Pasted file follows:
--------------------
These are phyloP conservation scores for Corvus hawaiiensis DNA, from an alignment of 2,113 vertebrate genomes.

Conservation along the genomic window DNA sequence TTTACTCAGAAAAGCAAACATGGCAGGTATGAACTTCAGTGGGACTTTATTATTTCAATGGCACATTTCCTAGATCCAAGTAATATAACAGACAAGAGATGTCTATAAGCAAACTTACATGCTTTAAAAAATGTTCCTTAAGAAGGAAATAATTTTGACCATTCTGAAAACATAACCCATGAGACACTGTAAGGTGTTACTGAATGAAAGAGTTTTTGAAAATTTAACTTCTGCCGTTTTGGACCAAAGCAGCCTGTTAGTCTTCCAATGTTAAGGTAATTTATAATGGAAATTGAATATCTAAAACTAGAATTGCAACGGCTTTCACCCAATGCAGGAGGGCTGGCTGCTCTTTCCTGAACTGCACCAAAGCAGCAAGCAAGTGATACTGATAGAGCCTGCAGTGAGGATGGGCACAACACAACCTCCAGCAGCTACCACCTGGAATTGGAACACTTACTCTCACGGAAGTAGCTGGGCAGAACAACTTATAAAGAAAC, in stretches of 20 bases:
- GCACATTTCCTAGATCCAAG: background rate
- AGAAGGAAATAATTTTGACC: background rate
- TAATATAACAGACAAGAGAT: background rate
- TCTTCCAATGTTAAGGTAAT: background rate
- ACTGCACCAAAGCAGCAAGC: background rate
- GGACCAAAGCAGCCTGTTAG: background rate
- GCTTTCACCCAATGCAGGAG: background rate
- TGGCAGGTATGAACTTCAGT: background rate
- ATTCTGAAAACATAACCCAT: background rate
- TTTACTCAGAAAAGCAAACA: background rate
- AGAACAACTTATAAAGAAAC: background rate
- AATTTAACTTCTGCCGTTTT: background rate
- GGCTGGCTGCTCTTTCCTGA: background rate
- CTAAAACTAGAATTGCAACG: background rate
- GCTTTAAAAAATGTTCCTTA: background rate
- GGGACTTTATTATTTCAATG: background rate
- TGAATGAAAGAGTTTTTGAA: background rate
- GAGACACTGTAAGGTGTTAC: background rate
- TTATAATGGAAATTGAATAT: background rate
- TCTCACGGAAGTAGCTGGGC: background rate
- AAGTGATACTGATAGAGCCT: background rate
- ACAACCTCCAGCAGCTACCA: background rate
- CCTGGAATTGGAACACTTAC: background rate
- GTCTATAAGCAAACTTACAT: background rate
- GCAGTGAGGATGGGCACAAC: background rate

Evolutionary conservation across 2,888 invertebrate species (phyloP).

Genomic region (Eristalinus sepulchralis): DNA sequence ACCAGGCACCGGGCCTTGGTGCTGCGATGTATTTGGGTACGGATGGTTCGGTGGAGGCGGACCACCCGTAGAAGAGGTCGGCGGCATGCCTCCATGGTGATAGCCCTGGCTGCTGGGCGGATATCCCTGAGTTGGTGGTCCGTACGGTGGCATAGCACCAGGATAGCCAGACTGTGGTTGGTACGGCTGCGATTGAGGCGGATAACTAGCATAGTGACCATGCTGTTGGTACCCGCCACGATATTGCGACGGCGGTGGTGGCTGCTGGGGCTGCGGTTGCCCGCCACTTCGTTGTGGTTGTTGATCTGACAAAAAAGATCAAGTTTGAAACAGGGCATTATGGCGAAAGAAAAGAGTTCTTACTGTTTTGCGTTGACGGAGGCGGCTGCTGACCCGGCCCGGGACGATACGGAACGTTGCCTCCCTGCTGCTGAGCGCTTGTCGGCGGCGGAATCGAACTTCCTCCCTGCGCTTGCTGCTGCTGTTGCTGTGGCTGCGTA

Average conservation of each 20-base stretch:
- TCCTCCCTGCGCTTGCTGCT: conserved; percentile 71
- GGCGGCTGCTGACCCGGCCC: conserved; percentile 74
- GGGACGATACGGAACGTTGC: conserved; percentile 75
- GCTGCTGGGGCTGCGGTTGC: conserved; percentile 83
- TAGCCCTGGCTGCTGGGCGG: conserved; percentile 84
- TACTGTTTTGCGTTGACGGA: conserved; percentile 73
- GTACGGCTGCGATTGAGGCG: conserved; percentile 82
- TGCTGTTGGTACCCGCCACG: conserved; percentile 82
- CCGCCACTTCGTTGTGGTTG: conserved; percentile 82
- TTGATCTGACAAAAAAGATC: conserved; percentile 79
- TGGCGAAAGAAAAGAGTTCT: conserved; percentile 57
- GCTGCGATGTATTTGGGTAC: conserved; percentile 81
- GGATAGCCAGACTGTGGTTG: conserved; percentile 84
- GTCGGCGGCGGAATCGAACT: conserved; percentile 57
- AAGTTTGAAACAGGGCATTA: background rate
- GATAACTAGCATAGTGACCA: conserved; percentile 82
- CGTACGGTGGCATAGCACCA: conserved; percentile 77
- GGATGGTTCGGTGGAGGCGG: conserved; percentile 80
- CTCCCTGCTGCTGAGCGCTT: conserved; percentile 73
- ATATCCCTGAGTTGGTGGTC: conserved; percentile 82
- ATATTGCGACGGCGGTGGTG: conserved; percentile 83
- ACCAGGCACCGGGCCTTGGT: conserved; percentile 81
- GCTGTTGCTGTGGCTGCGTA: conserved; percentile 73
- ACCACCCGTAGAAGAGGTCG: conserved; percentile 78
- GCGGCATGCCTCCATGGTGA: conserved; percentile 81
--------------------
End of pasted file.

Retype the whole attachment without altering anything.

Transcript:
These are phyloP conservation scores for Corvus hawaiiensis DNA, from an alignment of 2,113 vertebrate genomes.

Conservation along the genomic window DNA sequence TTTACTCAGAAAAGCAAACATGGCAGGTATGAACTTCAGTGGGACTTTATTATTTCAATGGCACATTTCCTAGATCCAAGTAATATAACAGACAAGAGATGTCTATAAGCAAACTTACATGCTTTAAAAAATGTTCCTTAAGAAGGAAATAATTTTGACCATTCTGAAAACATAACCCATGAGACACTGTAAGGTGTTACTGAATGAAAGAGTTTTTGAAAATTTAACTTCTGCCGTTTTGGACCAAAGCAGCCTGTTAGTCTTCCAATGTTAAGGTAATTTATAATGGAAATTGAATATCTAAAACTAGAATTGCAACGGCTTTCACCCAATGCAGGAGGGCTGGCTGCTCTTTCCTGAACTGCACCAAAGCAGCAAGCAAGTGATACTGATAGAGCCTGCAGTGAGGATGGGCACAACACAACCTCCAGCAGCTACCACCTGGAATTGGAACACTTACTCTCACGGAAGTAGCTGGGCAGAACAACTTATAAAGAAAC, in stretches of 20 bases:
- GCACATTTCCTAGATCCAAG: background rate
- AGAAGGAAATAATTTTGACC: background rate
- TAATATAACAGACAAGAGAT: background rate
- TCTTCCAATGTTAAGGTAAT: background rate
- ACTGCACCAAAGCAGCAAGC: background rate
- GGACCAAAGCAGCCTGTTAG: background rate
- GCTTTCACCCAATGCAGGAG: background rate
- TGGCAGGTATGAACTTCAGT: background rate
- ATTCTGAAAACATAACCCAT: background rate
- TTTACTCAGAAAAGCAAACA: background rate
- AGAACAACTTATAAAGAAAC: background rate
- AATTTAACTTCTGCCGTTTT: background rate
- GGCTGGCTGCTCTTTCCTGA: background rate
- CTAAAACTAGAATTGCAACG: background rate
- GCTTTAAAAAATGTTCCTTA: background rate
- GGGACTTTATTATTTCAATG: background rate
- TGAATGAAAGAGTTTTTGAA: background rate
- GAGACACTGTAAGGTGTTAC: background rate
- TTATAATGGAAATTGAATAT: background rate
- TCTCACGGAAGTAGCTGGGC: background rate
- AAGTGATACTGATAGAGCCT: background rate
- ACAACCTCCAGCAGCTACCA: background rate
- CCTGGAATTGGAACACTTAC: background rate
- GTCTATAAGCAAACTTACAT: background rate
- GCAGTGAGGATGGGCACAAC: background rate

Evolutionary conservation across 2,888 invertebrate species (phyloP).

Genomic region (Eristalinus sepulchralis): DNA sequence ACCAGGCACCGGGCCTTGGTGCTGCGATGTATTTGGGTACGGATGGTTCGGTGGAGGCGGACCACCCGTAGAAGAGGTCGGCGGCATGCCTCCATGGTGATAGCCCTGGCTGCTGGGCGGATATCCCTGAGTTGGTGGTCCGTACGGTGGCATAGCACCAGGATAGCCAGACTGTGGTTGGTACGGCTGCGATTGAGGCGGATAACTAGCATAGTGACCATGCTGTTGGTACCCGCCACGATATTGCGACGGCGGTGGTGGCTGCTGGGGCTGCGGTTGCCCGCCACTTCGTTGTGGTTGTTGATCTGACAAAAAAGATCAAGTTTGAAACAGGGCATTATGGCGAAAGAAAAGAGTTCTTACTGTTTTGCGTTGACGGAGGCGGCTGCTGACCCGGCCCGGGACGATACGGAACGTTGCCTCCCTGCTGCTGAGCGCTTGTCGGCGGCGGAATCGAACTTCCTCCCTGCGCTTGCTGCTGCTGTTGCTGTGGCTGCGTA

Average conservation of each 20-base stretch:
- TCCTCCCTGCGCTTGCTGCT: conserved; percentile 71
- GGCGGCTGCTGACCCGGCCC: conserved; percentile 74
- GGGACGATACGGAACGTTGC: conserved; percentile 75
- GCTGCTGGGGCTGCGGTTGC: conserved; percentile 83
- TAGCCCTGGCTGCTGGGCGG: conserved; percentile 84
- TACTGTTTTGCGTTGACGGA: conserved; percentile 73
- GTACGGCTGCGATTGAGGCG: conserved; percentile 82
- TGCTGTTGGTACCCGCCACG: conserved; percentile 82
- CCGCCACTTCGTTGTGGTTG: conserved; percentile 82
- TTGATCTGACAAAAAAGATC: conserved; percentile 79
- TGGCGAAAGAAAAGAGTTCT: conserved; percentile 57
- GCTGCGATGTATTTGGGTAC: conserved; percentile 81
- GGATAGCCAGACTGTGGTTG: conserved; percentile 84
- GTCGGCGGCGGAATCGAACT: conserved; percentile 57
- AAGTTTGAAACAGGGCATTA: background rate
- GATAACTAGCATAGTGACCA: conserved; percentile 82
- CGTACGGTGGCATAGCACCA: conserved; percentile 77
- GGATGGTTCGGTGGAGGCGG: conserved; percentile 80
- CTCCCTGCTGCTGAGCGCTT: conserved; percentile 73
- ATATCCCTGAGTTGGTGGTC: conserved; percentile 82
- ATATTGCGACGGCGGTGGTG: conserved; percentile 83
- ACCAGGCACCGGGCCTTGGT: conserved; percentile 81
- GCTGTTGCTGTGGCTGCGTA: conserved; percentile 73
- ACCACCCGTAGAAGAGGTCG: conserved; percentile 78
- GCGGCATGCCTCCATGGTGA: conserved; percentile 81